Exactly 500 days ago, I wrote a post called Better than Ever at 37. I was 35 at the time. After projecting out my recovery schedule—factoring in chemo, radiation, mastectomies and reconstruction—I figured out that roughly by my 37th birthday, I’d be completely back to normal. Dare I say, even better than I was before. When I wrote that post, better meant healthy again, of course, but really it meant getting to finally experience living in married bliss with my husband, biological children in the relatively close distance. Just the scars on my humpty dumpty put back together again body to remind me of the intense journey I had been through.
It didn’t quite turn out that way.
But as life continues to teach me—stubbornly sending me the same lessons over and over and over until finally I pick up on it—my plans and the plans that God and the universe have in mind for me don’t always match up. And that when I trust that everything that’s possible may be beyond the scope of my limited peripheral vision, almost always, something even better comes up.
Will 37 look like how I had dreamt it up a year and half ago? Not even close. My cozy Arlington home where I lived with my budding family has changed to a tiny studio where the hallways often smell like piss and 3 am ragers from my upstairs neighbors are the norm. I am as single as they come, and actually spent the morning of my birthday rather depressingly face-to-face with my ex to notarize final divorce papers. Because of the medication I’m on and the bills I have, biological, or even adoptive children for that matter, are something that, if they even happen, are still several years in the future. And to be completely honest, at least once a day, there is some sort of rogue thought that enters my brain telling me I should be devastated that this is what 37 looks like. Absolutely and completely nothing like what I had planned it to be 500 days ago.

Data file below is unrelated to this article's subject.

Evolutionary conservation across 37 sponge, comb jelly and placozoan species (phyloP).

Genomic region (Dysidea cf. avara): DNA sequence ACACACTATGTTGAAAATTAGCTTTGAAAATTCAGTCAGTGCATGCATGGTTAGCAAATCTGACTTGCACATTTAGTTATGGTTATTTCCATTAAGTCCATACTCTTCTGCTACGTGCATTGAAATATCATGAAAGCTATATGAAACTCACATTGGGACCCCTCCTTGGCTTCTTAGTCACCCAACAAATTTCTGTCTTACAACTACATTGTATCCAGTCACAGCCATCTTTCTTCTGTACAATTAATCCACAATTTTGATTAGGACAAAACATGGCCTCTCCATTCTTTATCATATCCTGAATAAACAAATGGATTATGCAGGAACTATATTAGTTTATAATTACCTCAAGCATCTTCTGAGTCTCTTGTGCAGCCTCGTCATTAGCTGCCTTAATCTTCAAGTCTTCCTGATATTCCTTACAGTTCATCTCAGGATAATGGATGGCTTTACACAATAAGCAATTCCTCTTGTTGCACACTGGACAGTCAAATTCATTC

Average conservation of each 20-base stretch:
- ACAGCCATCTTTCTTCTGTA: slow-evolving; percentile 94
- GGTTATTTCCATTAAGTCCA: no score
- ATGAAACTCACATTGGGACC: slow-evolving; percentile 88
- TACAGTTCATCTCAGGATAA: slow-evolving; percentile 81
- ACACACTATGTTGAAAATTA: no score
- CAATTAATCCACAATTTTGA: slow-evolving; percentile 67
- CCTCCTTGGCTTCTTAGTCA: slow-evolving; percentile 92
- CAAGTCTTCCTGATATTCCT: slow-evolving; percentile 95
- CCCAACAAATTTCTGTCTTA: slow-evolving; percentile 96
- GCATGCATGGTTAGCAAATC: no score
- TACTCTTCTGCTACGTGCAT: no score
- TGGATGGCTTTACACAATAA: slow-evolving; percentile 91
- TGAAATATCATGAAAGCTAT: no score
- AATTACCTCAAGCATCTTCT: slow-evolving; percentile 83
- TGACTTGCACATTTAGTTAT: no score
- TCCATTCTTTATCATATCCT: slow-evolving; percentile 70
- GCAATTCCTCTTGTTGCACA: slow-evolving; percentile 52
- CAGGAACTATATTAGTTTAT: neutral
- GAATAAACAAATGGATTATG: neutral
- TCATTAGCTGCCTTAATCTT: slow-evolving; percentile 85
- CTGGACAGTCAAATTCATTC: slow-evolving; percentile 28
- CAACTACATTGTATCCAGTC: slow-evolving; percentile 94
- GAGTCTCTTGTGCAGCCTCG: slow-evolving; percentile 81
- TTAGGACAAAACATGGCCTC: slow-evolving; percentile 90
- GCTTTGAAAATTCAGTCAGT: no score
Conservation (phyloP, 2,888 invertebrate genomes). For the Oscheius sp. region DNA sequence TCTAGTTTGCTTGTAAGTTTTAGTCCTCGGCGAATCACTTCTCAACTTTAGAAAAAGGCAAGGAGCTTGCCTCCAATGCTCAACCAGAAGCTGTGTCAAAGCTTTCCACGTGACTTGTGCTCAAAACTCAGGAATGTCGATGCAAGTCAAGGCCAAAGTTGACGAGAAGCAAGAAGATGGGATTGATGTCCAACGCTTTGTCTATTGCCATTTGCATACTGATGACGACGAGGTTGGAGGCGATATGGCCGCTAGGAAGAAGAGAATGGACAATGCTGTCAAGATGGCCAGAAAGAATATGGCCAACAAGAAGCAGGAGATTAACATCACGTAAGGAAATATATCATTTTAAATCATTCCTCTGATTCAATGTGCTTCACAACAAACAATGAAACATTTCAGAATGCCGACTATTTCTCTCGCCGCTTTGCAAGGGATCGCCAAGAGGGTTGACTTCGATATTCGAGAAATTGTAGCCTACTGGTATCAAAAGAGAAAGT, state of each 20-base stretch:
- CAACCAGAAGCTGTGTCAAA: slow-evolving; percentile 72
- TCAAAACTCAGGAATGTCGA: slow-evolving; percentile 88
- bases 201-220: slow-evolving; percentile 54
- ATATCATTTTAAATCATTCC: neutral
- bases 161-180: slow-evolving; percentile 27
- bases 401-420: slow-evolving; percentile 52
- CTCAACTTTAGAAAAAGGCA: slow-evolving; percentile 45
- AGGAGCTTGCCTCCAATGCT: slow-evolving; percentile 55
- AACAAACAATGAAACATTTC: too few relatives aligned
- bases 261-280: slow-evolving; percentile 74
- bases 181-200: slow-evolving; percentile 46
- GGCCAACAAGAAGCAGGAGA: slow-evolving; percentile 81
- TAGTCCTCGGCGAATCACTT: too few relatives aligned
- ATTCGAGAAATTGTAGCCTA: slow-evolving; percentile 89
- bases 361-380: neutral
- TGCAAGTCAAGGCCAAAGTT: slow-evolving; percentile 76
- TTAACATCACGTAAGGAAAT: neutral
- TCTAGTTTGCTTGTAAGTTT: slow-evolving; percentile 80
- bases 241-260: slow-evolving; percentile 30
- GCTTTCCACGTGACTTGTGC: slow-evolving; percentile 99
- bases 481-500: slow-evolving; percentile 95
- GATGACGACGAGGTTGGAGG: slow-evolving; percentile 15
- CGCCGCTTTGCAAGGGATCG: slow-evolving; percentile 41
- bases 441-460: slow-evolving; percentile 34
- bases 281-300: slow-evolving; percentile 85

Truth is, however, the reality of 37–outside of those damn rogue thoughts–is shaping up to be pretty spectacular. I live, according to Google maps, just 300 feet from my sister and my very best friend, I am falling in love with life and myself again, maybe truly for the first time. The constant ache in the pit of my stomach that I lived with for so long is gone. I am present and grateful and have begun filling the huge hole in my heart with friendships and experiences I’d never imagine. I have climbed mountains and joined roller derby boot camps and am packing my weekends with road trips and adventures. And I don’t have to get anyone’s approval to do so, except maybe my sister’s. Just because she’s become my dog’s defacto surrogate caretaker when I’m gone. But she’s yet to turn down the prospect of puppy snuggles. I have traveled to Benin and India and Nashville and New York and today, less than a month after turning better than ever at 37, I learned I am being deployed to Nepal to help following the devastating earthquake that hit there in April.
Ever since I can remember, I wanted to do this type of work. I didn’t know at the tender age of seven what it was called, but I knew that’s what I wanted. I wanted to sit down with people, people who were different from me, different in their looks, different in how and where they had grown up. People who had been through things that were important to them, that had experiences I’d never had, things that had turned their lives upside down, things they wanted to share with the world. I wanted to tell their story and take their picture and in some way make them feel heard. Understood. And by telling their stories, make other people other care about them too. And prove that all those differences didn’t really much matter anyway; that we were much more the same than different.
And damn lucky dog that I am, that’s what I get to do.
So yeah, 37 is looking much differently than I had thought it would some 500 days ago. But I’m okay with that; I’m even kind of excited about it. Because it turns out, 37 looks better than I even imagined.